Herbal immune helpers include echinacea (Echinacea spp.), astragalus (Astragalus membranaceus) and eleuthero (Eleutherococcus senticosus). I recommend that small amounts of the herb be sprinkled over a pet’s food—a pinch or two daily for three weeks during each month. Good nutrition (quality, organic foods that contain no preservatives or other additives) is also beneficial to a lagging immune system, as are vitamins C, E and A.
Reduce contact with the bugs. There are several ways to accomplish this, and the success of any of the methods will depend on how vigilant you are in your approach. Vacuum the floors as often as you can—at least several times a week—and then either burn the house dust or put a long-lasting chemical flea killer in the vacuum bag to kill the fleas as they emerge. Flea combs should also be used daily to help remove eggs or larvae that are attached to your pet’s hair. Wash your pet’s bedding at least weekly to remove eggs and larvae. Fleas and ticks tend to congregate in outdoor areas with weeds and brush, so clear the weeds and pests will move to more bug-friendly areas.
Rinse or dip. Select three or four herbs from the following list and mix equal parts of the dried herbs together. Pour boiling water over the mixture and steep until cool. Apply to your pet, leave to dry, and reapply every two to three days as needed. Try rosemary (Rosmarinus officinalis), wormwood (Artemisia absinthium), pennyroyal (Mentha pulegium), tansy (Tanacetum vulgare), southernwood (Artemisia abrotanum), lavender (Lavandula angustifolia) or eucalyptus (Eucalyptus globulus).
Powder. To dried pyrethrum flowers (Chrysanthemum cinerariifolium), add equal parts of two or three of the dried herbs listed above in “Rinse or dip,” and pulverize the herbs into a powder with a mortar and pestle or coffee grinder. Then apply powder liberally to the animal, rubbing into hair so that it reaches the skin.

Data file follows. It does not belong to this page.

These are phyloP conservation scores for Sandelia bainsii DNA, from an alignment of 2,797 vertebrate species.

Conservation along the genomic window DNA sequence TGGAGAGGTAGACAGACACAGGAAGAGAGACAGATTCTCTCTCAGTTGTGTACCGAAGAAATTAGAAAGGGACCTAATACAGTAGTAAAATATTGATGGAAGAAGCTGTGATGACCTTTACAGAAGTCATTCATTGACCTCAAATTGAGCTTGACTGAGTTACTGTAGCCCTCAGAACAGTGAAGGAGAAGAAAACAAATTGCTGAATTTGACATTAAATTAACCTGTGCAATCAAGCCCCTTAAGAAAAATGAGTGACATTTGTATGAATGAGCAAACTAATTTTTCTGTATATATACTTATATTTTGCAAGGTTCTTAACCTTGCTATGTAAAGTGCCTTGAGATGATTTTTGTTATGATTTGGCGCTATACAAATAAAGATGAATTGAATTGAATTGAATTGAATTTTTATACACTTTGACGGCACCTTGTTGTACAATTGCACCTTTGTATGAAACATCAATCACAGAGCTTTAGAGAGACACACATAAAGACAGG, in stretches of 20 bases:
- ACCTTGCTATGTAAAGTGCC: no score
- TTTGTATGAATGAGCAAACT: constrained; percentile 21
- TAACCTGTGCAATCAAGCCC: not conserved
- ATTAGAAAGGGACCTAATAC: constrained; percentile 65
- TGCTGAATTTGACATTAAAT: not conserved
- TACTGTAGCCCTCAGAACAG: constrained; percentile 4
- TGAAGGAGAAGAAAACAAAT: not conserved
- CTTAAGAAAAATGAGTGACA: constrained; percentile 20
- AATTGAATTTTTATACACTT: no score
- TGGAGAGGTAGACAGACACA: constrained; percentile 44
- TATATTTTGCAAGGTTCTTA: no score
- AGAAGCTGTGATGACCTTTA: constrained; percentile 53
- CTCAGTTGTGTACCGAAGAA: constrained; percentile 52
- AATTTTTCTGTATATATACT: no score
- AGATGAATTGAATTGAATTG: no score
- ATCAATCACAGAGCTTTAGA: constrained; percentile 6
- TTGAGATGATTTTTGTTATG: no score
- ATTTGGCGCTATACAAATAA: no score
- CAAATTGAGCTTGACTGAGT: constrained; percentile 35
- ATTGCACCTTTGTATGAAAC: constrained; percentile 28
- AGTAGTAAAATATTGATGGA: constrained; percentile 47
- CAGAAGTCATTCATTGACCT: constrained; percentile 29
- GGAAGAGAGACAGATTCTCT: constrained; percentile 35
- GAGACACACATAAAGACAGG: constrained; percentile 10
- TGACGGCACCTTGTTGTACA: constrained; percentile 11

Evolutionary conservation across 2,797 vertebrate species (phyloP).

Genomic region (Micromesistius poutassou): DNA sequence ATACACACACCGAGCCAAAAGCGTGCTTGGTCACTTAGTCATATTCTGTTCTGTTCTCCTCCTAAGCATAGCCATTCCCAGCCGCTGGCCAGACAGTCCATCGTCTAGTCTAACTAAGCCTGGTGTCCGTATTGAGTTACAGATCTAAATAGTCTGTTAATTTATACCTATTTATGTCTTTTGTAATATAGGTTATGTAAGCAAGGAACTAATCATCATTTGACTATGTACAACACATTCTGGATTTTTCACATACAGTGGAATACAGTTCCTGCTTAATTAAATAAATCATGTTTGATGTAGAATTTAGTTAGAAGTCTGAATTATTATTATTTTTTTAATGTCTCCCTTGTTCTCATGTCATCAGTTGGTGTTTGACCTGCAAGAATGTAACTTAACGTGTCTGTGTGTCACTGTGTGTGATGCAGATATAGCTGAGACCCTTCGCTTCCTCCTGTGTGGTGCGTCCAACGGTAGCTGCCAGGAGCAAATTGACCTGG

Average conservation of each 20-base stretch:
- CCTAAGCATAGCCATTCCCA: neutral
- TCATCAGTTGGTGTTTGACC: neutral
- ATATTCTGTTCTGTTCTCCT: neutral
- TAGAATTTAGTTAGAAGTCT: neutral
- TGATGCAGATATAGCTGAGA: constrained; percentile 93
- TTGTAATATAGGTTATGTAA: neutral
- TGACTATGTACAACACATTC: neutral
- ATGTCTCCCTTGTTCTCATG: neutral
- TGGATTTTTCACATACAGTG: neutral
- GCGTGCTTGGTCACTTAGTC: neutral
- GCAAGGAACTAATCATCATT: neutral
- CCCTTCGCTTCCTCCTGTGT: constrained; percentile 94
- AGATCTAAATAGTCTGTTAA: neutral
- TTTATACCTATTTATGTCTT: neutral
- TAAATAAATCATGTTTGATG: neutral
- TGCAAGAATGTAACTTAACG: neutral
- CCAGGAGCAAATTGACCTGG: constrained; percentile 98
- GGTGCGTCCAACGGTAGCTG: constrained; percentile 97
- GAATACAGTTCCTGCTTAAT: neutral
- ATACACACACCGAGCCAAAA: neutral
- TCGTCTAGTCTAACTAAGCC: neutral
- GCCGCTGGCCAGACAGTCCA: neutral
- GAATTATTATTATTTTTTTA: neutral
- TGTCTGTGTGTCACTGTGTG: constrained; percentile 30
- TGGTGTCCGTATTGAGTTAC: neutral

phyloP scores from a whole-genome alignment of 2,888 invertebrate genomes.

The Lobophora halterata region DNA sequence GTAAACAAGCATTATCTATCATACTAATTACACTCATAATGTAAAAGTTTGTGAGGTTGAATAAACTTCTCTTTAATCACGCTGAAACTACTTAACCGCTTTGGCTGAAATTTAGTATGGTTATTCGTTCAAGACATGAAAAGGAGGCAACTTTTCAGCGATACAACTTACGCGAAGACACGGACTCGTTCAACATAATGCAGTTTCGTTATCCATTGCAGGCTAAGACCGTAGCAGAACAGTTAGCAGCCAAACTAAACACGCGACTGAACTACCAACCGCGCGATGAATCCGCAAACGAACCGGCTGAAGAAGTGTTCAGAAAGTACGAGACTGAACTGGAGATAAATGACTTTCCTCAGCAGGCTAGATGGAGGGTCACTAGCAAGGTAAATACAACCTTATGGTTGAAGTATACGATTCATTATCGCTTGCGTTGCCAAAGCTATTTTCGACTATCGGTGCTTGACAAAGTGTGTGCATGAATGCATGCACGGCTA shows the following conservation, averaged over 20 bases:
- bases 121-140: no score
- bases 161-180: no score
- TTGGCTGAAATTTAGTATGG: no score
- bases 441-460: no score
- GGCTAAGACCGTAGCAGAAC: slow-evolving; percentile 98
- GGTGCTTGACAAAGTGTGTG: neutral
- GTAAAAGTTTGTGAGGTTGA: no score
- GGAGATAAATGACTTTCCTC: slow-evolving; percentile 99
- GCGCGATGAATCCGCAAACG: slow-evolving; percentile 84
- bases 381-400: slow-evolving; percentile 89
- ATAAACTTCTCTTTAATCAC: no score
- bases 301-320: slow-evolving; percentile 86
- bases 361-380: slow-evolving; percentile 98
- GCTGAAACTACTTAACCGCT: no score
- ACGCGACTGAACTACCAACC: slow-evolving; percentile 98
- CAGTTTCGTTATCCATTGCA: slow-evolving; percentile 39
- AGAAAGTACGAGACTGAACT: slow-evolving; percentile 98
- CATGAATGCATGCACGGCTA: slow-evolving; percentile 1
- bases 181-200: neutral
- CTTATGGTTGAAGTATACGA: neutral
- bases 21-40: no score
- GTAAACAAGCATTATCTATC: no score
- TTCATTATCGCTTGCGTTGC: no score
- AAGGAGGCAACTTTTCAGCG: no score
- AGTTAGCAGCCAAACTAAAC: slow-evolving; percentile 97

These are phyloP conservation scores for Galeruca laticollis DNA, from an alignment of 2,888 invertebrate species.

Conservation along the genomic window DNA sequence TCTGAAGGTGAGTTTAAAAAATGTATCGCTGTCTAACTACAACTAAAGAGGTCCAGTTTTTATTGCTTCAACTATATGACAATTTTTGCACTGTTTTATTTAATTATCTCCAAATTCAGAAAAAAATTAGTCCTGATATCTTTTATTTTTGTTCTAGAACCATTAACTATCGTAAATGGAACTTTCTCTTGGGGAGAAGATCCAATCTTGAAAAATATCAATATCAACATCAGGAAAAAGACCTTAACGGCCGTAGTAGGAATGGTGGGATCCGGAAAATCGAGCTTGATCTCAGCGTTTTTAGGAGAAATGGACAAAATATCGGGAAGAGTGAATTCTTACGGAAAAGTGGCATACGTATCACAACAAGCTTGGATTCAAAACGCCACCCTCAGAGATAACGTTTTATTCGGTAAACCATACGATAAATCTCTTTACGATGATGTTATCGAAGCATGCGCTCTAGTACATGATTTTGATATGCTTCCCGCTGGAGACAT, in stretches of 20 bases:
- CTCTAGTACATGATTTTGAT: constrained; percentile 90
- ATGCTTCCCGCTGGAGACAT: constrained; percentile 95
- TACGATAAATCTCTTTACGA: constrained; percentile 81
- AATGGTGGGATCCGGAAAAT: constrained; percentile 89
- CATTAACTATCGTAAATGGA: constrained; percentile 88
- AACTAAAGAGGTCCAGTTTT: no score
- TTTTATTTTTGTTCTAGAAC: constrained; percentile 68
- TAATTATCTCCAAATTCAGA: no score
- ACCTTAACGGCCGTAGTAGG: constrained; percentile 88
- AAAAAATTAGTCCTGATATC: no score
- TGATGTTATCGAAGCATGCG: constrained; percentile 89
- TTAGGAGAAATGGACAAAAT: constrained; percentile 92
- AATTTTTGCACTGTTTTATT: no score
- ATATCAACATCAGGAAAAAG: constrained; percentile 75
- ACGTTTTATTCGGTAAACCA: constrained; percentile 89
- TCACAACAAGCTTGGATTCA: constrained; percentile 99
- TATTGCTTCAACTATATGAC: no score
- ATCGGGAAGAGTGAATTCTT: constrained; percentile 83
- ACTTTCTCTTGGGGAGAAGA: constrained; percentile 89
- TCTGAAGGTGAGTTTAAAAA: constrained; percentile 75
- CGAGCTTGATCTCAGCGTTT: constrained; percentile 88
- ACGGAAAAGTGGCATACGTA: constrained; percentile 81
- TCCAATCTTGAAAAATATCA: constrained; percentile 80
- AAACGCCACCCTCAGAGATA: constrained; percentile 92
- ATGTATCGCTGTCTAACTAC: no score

Herbal oils. Combine equal parts of essential oils such as citronella (Cymbopogon nardus), cedarwood, lemongrass (Cybopogon citratus) or rosemary. Dilute in water (3 to 5 drops of oil per ounce of water) and use as a dip or rinse.
Decrease the population. Fleas and ticks are difficult to control naturally because they reproduce frequently and prodigiously, they are highly adaptable to both host and environment, and they are physically tough little buggers. Parasite population-control methods can be focused on killing the adults on the host animal, preventing reproduction, keeping the eggs from hatching, killing the young bugs as they emerge from the egg or some combination of all these methods.
I’ve found that herbs are not especially effective flea or tick killers, and they have almost no effect on the egg or larval stages of the bug. If you want to rely completely on natural means, perhaps the biggest gun is pyrethrum, a natural insecticide that is produced by chrysanthemums. While pyrethrum is by far the safest insecticide, a few critters will still have reactions to it—though these reactions are generally mild and totally reversible in a short amount of time. The other shortcoming with pyrethrum is that its primary mode of action is to knock down the insect, and many of the knocked-out bugs recover after a few hours to live a full and healthy life.
Randy Kidd holds doctorates in veterinary medicine and veterinary and clinical pathology, and practices in Kansas City, Missouri. Information provided in “Pet Corner” is not intended to replace the advice of a qualified veterinarian.
Pet Corner: Natural Flea and Tick Repellents was originally published in the September/October 2001 issue of Herbs for Health.